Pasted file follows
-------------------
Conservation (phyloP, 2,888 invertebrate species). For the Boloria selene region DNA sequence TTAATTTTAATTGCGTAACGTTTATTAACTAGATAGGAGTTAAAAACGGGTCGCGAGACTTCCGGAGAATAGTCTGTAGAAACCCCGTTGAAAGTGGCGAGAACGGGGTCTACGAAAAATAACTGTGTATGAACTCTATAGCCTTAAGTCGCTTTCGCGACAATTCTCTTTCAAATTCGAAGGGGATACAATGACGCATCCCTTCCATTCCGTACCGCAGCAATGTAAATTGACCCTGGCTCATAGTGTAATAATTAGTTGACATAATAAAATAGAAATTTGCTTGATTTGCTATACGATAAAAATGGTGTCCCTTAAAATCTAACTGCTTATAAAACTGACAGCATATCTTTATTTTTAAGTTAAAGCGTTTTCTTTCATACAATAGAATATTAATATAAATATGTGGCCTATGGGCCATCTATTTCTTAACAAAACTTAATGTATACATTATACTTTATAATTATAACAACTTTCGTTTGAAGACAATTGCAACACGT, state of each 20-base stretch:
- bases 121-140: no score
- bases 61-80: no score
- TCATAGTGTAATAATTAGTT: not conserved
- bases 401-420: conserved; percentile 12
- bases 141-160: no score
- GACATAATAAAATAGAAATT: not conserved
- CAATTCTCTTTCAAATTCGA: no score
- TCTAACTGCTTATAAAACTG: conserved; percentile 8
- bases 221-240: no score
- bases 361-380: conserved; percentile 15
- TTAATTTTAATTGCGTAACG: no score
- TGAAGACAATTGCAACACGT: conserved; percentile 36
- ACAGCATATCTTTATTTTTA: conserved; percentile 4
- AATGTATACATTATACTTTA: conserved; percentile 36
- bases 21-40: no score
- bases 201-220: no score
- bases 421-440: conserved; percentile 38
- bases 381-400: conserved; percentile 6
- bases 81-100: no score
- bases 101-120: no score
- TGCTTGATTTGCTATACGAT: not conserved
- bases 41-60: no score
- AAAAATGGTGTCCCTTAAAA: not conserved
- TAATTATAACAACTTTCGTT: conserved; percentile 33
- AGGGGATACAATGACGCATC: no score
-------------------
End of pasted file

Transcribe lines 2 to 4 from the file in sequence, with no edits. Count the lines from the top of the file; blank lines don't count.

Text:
- bases 121-140: no score
- bases 61-80: no score
- TCATAGTGTAATAATTAGTT: not conserved